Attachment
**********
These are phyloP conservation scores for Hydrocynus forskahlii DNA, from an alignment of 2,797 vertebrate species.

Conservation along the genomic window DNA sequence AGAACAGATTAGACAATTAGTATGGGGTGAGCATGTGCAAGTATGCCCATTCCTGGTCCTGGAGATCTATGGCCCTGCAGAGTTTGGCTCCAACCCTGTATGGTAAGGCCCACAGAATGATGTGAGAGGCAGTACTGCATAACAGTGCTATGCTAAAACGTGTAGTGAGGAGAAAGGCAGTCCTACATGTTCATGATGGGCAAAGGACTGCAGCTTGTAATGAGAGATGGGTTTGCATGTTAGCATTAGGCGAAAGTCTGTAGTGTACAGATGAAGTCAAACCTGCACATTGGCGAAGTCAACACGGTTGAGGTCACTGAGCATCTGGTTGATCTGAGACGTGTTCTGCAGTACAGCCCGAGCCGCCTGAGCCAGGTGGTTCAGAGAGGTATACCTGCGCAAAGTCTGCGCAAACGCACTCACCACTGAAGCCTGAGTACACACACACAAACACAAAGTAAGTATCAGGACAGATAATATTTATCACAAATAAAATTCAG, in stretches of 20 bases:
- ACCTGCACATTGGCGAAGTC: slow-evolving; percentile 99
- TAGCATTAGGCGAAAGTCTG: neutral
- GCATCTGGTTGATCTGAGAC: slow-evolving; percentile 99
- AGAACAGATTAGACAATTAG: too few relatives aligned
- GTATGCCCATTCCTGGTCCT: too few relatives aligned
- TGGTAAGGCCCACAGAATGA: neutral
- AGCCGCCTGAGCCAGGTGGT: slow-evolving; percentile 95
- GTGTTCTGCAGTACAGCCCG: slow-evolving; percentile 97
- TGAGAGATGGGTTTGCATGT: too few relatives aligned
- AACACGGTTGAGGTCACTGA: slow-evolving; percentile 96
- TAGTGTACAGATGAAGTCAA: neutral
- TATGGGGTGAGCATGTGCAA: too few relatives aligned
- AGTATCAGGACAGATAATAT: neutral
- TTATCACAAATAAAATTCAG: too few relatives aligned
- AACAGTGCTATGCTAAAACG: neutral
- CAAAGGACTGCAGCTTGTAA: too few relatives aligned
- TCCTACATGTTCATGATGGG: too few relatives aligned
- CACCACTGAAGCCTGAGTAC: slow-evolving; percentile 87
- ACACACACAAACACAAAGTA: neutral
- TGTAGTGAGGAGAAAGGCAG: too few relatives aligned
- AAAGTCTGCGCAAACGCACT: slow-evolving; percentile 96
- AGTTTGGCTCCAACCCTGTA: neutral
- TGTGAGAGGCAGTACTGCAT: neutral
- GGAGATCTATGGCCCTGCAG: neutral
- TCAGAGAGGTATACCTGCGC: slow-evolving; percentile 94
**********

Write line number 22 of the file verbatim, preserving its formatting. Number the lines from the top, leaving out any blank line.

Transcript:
- TGTAGTGAGGAGAAAGGCAG: too few relatives aligned